Understanding Customer Satisfaction with Net Promoter Score

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Customer satisfaction is an imperative part of any business’s success. If you have satisfied customers, it is more likely that your products will sell. On the dissatisfied customers are more likely to share their negative experiences with other people.

When it comes to satisfaction, it’s important to know how to quantify it. There are a variety of methods, surveys and tools available today that aim to measure satisfaction. One of the most popular methods is the Net Promoter Score (NPS).

What is NPS?

The NPS is essentially an index that ranges from -100 to 100 and aims to measure the customer experience. This information can be analysed and transformed to help predict business growth. This metric was developed by Fred Reicheld and Bain & Company in order to measure customer satisfaction simply and effectively.

To measure NPS, customers take a short survey that prompts them to rate how likely they are to recommend the specific product, company or service they bought to their friends, family and peers. Customers answer this question on an 11 point scale; 0 is equivalent to not at all likely and 11 represents highly likely.

Customers who provide a rating of 9 or 10 are considered to be promoters. With a score of 7 or 8, they are known as passives. Lastly, detractors are those customers who give a rating of 0 to 6. The NPS is then calculated by looking at the difference between the percentage of promoters and detractors. The final NPS is represented as an absolute number between -100 and +100. It should be noted that NPS is not a percentage and should not be represented that way.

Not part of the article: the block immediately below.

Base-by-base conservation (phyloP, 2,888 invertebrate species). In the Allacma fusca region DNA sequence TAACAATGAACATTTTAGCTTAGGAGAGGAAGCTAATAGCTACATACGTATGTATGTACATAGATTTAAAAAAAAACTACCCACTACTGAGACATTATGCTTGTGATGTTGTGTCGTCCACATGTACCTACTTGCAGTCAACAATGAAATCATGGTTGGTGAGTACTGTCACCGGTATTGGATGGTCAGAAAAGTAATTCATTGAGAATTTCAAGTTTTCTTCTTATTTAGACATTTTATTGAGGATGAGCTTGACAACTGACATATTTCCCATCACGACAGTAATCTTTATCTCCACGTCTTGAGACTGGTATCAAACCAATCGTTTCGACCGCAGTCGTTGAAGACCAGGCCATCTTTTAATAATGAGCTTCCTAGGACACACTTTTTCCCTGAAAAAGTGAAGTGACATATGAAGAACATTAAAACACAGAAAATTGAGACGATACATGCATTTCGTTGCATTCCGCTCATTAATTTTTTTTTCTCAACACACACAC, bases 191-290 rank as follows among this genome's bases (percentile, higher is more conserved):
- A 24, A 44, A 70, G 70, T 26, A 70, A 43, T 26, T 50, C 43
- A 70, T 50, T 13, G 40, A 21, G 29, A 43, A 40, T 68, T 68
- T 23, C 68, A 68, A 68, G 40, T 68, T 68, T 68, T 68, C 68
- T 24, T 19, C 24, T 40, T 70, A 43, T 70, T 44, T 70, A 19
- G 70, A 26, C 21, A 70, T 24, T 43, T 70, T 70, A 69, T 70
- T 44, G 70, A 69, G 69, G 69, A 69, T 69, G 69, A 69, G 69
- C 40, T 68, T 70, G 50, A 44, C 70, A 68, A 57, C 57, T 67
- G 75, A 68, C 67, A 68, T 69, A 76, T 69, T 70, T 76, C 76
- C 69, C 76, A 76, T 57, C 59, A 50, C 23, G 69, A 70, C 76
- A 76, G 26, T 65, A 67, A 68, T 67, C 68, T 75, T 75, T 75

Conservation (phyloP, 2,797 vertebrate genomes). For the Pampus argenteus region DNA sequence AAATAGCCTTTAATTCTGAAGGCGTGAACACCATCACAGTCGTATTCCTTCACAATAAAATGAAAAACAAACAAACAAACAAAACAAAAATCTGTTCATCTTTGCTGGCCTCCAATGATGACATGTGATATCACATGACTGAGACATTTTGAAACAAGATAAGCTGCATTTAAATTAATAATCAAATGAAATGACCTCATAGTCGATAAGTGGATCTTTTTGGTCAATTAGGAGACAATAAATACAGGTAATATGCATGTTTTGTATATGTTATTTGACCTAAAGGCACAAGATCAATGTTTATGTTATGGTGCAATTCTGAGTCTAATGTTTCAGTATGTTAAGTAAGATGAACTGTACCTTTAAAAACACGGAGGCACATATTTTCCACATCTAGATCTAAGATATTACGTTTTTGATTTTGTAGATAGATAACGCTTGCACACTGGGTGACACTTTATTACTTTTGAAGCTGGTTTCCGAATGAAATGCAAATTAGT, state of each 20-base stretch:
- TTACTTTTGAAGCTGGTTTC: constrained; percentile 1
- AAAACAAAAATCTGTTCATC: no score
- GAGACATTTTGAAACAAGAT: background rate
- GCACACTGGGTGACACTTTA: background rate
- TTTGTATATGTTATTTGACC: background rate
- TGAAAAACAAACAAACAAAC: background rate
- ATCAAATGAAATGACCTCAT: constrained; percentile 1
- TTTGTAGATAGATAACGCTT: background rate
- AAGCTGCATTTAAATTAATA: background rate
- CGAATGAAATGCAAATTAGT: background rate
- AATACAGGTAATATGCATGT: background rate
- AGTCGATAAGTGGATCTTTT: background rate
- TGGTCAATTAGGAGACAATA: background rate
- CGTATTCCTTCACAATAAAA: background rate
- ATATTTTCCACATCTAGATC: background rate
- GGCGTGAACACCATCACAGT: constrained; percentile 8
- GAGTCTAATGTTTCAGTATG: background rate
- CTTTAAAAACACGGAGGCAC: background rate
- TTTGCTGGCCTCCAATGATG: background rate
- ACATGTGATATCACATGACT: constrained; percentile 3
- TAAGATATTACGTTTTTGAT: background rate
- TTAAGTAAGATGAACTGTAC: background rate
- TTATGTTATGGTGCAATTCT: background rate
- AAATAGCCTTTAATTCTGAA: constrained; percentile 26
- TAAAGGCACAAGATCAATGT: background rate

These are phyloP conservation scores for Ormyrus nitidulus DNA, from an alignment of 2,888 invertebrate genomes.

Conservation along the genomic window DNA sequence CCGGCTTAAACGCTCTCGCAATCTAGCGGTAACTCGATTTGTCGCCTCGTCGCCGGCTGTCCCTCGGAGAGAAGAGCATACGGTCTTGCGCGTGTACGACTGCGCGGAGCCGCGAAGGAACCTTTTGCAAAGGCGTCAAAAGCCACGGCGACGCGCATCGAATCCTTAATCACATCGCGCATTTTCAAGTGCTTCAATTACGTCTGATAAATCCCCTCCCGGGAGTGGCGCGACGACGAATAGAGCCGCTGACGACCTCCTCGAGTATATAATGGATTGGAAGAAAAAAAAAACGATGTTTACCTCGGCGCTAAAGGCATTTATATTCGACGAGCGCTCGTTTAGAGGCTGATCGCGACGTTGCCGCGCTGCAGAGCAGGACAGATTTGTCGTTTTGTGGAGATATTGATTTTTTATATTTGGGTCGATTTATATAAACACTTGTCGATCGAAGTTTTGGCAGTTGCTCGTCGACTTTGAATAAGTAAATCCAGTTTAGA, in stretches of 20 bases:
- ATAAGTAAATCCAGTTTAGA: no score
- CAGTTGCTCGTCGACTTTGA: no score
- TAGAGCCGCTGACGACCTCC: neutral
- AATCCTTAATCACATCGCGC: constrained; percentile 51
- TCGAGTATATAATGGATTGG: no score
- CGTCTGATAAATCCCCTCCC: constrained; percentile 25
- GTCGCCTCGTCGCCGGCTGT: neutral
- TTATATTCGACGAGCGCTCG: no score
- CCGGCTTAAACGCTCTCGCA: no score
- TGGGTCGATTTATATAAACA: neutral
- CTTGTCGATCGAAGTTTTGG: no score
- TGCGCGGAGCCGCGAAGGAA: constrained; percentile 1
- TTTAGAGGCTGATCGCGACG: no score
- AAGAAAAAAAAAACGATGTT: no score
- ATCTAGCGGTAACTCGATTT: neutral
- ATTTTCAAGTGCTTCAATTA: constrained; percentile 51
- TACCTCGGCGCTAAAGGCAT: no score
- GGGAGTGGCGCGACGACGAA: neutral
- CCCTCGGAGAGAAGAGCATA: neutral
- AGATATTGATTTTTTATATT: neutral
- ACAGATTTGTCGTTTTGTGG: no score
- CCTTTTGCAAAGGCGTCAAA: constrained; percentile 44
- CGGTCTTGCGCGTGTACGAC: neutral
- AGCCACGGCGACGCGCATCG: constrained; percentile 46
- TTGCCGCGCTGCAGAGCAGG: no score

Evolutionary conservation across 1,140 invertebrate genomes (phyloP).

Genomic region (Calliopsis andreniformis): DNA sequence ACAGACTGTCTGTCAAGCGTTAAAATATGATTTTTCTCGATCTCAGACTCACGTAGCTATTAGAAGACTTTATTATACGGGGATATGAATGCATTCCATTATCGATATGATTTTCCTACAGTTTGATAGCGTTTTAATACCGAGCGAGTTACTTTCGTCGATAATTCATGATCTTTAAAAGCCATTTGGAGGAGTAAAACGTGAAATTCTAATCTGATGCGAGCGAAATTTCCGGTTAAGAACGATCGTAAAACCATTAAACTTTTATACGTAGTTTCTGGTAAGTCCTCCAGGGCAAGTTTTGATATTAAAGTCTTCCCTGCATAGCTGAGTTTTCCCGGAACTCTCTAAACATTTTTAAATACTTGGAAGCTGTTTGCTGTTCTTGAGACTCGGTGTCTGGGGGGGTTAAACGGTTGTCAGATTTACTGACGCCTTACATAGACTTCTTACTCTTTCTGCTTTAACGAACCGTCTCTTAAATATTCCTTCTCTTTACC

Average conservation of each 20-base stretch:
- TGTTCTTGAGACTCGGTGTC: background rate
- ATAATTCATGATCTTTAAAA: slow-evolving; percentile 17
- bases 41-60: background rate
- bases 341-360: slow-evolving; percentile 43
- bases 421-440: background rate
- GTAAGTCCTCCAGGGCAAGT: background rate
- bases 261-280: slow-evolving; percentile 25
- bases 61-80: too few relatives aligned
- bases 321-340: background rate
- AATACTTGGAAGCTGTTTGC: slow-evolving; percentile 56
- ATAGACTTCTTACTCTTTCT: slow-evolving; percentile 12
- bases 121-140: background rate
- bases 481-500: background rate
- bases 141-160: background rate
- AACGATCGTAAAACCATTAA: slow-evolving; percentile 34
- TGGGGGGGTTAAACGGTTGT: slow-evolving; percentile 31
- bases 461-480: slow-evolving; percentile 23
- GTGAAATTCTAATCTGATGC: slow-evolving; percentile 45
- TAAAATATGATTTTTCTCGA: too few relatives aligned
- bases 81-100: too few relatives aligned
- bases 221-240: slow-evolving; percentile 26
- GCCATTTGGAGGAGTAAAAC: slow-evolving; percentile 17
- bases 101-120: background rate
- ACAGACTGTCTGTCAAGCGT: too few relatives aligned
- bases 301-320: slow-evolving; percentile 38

Is This Measure Useful?

One benefit of this metric is that is can be measured over and over again. It provides a clear rating and can be repeated throughout a business or across different industries. No matter if you are a service industry that cleans houses or an online shoe company, you can use the NPS to gauge customer satisfaction.

For example, the online shoe company may pride themselves on fast delivery and free returns. This is a popular business model and customers are often pleased with the experience. However, there is a lot of pressure on the shoe company to have the right inventory stock on hand so they can fulfil orders quickly. If they don’t carry the right models or sizes in their inventory stock and need to order more, it may impact their “fast shipping” reputation.

Let’s say the fast shipping was putting too much pressure on the shoe company’s inventory stock and they wanted to just focus on offering free returns. With an NPS, they could assess if customers were still happy with their shoe buying experience or if there were more detractors now that their service was different.

Regardless of the industry, NPS can be adapted in a variety of settings and help gauge and understand customer satisfaction to help shape business development and growth.

More about the author:

Melanie - Unleashed Software
Melanie

Article by Melanie Chan in collaboration with our team of Unleashed Software inventory and business specialists. Melanie has been writing about inventory management for the past three years. When not writing about inventory management, you can find her eating her way through Auckland.

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